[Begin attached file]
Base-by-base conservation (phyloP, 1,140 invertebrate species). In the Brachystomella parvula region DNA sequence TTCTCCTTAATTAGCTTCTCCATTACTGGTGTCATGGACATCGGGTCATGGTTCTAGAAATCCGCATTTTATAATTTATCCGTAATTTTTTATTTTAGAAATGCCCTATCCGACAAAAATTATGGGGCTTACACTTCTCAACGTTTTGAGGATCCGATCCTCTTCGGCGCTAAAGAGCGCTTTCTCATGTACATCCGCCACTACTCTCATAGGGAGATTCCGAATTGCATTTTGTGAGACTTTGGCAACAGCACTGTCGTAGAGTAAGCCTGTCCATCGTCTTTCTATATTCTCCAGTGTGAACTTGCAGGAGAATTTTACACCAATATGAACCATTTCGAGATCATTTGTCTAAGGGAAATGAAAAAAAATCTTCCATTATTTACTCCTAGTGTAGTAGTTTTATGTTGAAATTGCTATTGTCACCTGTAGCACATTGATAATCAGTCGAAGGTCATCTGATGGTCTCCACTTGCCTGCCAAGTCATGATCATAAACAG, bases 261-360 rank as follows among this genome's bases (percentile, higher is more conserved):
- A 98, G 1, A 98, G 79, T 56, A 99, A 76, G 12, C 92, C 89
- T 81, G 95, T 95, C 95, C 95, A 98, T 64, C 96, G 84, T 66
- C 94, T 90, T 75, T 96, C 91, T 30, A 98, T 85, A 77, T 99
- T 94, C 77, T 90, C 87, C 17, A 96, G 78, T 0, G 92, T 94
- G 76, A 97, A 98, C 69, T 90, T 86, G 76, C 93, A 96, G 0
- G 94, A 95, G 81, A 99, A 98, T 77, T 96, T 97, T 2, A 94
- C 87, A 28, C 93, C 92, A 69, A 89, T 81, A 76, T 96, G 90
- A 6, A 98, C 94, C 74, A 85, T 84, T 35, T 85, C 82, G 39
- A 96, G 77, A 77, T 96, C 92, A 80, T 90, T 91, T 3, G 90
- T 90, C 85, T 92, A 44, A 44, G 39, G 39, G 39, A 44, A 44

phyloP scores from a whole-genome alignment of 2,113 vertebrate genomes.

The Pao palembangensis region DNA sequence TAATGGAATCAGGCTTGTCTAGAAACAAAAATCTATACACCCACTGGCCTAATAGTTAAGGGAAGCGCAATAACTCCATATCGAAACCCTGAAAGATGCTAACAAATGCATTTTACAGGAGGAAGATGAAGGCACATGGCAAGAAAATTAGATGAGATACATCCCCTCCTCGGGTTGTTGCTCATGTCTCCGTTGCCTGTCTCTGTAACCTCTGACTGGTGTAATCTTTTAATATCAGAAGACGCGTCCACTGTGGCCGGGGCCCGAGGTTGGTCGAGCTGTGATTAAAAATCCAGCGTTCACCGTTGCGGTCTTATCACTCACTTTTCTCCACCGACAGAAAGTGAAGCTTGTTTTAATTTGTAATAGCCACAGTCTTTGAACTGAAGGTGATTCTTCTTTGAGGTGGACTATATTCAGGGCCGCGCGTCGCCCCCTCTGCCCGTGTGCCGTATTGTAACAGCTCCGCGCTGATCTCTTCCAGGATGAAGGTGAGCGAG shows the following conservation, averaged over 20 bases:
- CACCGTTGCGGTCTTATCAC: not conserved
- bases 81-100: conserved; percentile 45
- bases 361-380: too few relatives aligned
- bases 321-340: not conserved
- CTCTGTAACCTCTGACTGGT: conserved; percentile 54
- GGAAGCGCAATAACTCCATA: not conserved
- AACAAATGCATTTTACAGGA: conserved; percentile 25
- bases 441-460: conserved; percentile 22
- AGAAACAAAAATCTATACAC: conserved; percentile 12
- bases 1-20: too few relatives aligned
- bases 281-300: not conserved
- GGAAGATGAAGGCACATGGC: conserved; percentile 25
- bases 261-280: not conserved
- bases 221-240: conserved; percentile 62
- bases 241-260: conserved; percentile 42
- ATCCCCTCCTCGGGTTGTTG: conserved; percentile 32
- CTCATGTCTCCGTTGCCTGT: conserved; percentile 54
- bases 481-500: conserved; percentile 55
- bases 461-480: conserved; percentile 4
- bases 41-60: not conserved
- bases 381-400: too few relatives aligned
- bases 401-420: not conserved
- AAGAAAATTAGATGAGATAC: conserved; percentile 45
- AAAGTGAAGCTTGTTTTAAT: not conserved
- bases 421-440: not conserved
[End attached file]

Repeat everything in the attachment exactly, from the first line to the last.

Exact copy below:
Base-by-base conservation (phyloP, 1,140 invertebrate species). In the Brachystomella parvula region DNA sequence TTCTCCTTAATTAGCTTCTCCATTACTGGTGTCATGGACATCGGGTCATGGTTCTAGAAATCCGCATTTTATAATTTATCCGTAATTTTTTATTTTAGAAATGCCCTATCCGACAAAAATTATGGGGCTTACACTTCTCAACGTTTTGAGGATCCGATCCTCTTCGGCGCTAAAGAGCGCTTTCTCATGTACATCCGCCACTACTCTCATAGGGAGATTCCGAATTGCATTTTGTGAGACTTTGGCAACAGCACTGTCGTAGAGTAAGCCTGTCCATCGTCTTTCTATATTCTCCAGTGTGAACTTGCAGGAGAATTTTACACCAATATGAACCATTTCGAGATCATTTGTCTAAGGGAAATGAAAAAAAATCTTCCATTATTTACTCCTAGTGTAGTAGTTTTATGTTGAAATTGCTATTGTCACCTGTAGCACATTGATAATCAGTCGAAGGTCATCTGATGGTCTCCACTTGCCTGCCAAGTCATGATCATAAACAG, bases 261-360 rank as follows among this genome's bases (percentile, higher is more conserved):
- A 98, G 1, A 98, G 79, T 56, A 99, A 76, G 12, C 92, C 89
- T 81, G 95, T 95, C 95, C 95, A 98, T 64, C 96, G 84, T 66
- C 94, T 90, T 75, T 96, C 91, T 30, A 98, T 85, A 77, T 99
- T 94, C 77, T 90, C 87, C 17, A 96, G 78, T 0, G 92, T 94
- G 76, A 97, A 98, C 69, T 90, T 86, G 76, C 93, A 96, G 0
- G 94, A 95, G 81, A 99, A 98, T 77, T 96, T 97, T 2, A 94
- C 87, A 28, C 93, C 92, A 69, A 89, T 81, A 76, T 96, G 90
- A 6, A 98, C 94, C 74, A 85, T 84, T 35, T 85, C 82, G 39
- A 96, G 77, A 77, T 96, C 92, A 80, T 90, T 91, T 3, G 90
- T 90, C 85, T 92, A 44, A 44, G 39, G 39, G 39, A 44, A 44

phyloP scores from a whole-genome alignment of 2,113 vertebrate genomes.

The Pao palembangensis region DNA sequence TAATGGAATCAGGCTTGTCTAGAAACAAAAATCTATACACCCACTGGCCTAATAGTTAAGGGAAGCGCAATAACTCCATATCGAAACCCTGAAAGATGCTAACAAATGCATTTTACAGGAGGAAGATGAAGGCACATGGCAAGAAAATTAGATGAGATACATCCCCTCCTCGGGTTGTTGCTCATGTCTCCGTTGCCTGTCTCTGTAACCTCTGACTGGTGTAATCTTTTAATATCAGAAGACGCGTCCACTGTGGCCGGGGCCCGAGGTTGGTCGAGCTGTGATTAAAAATCCAGCGTTCACCGTTGCGGTCTTATCACTCACTTTTCTCCACCGACAGAAAGTGAAGCTTGTTTTAATTTGTAATAGCCACAGTCTTTGAACTGAAGGTGATTCTTCTTTGAGGTGGACTATATTCAGGGCCGCGCGTCGCCCCCTCTGCCCGTGTGCCGTATTGTAACAGCTCCGCGCTGATCTCTTCCAGGATGAAGGTGAGCGAG shows the following conservation, averaged over 20 bases:
- CACCGTTGCGGTCTTATCAC: not conserved
- bases 81-100: conserved; percentile 45
- bases 361-380: too few relatives aligned
- bases 321-340: not conserved
- CTCTGTAACCTCTGACTGGT: conserved; percentile 54
- GGAAGCGCAATAACTCCATA: not conserved
- AACAAATGCATTTTACAGGA: conserved; percentile 25
- bases 441-460: conserved; percentile 22
- AGAAACAAAAATCTATACAC: conserved; percentile 12
- bases 1-20: too few relatives aligned
- bases 281-300: not conserved
- GGAAGATGAAGGCACATGGC: conserved; percentile 25
- bases 261-280: not conserved
- bases 221-240: conserved; percentile 62
- bases 241-260: conserved; percentile 42
- ATCCCCTCCTCGGGTTGTTG: conserved; percentile 32
- CTCATGTCTCCGTTGCCTGT: conserved; percentile 54
- bases 481-500: conserved; percentile 55
- bases 461-480: conserved; percentile 4
- bases 41-60: not conserved
- bases 381-400: too few relatives aligned
- bases 401-420: not conserved
- AAGAAAATTAGATGAGATAC: conserved; percentile 45
- AAAGTGAAGCTTGTTTTAAT: not conserved
- bases 421-440: not conserved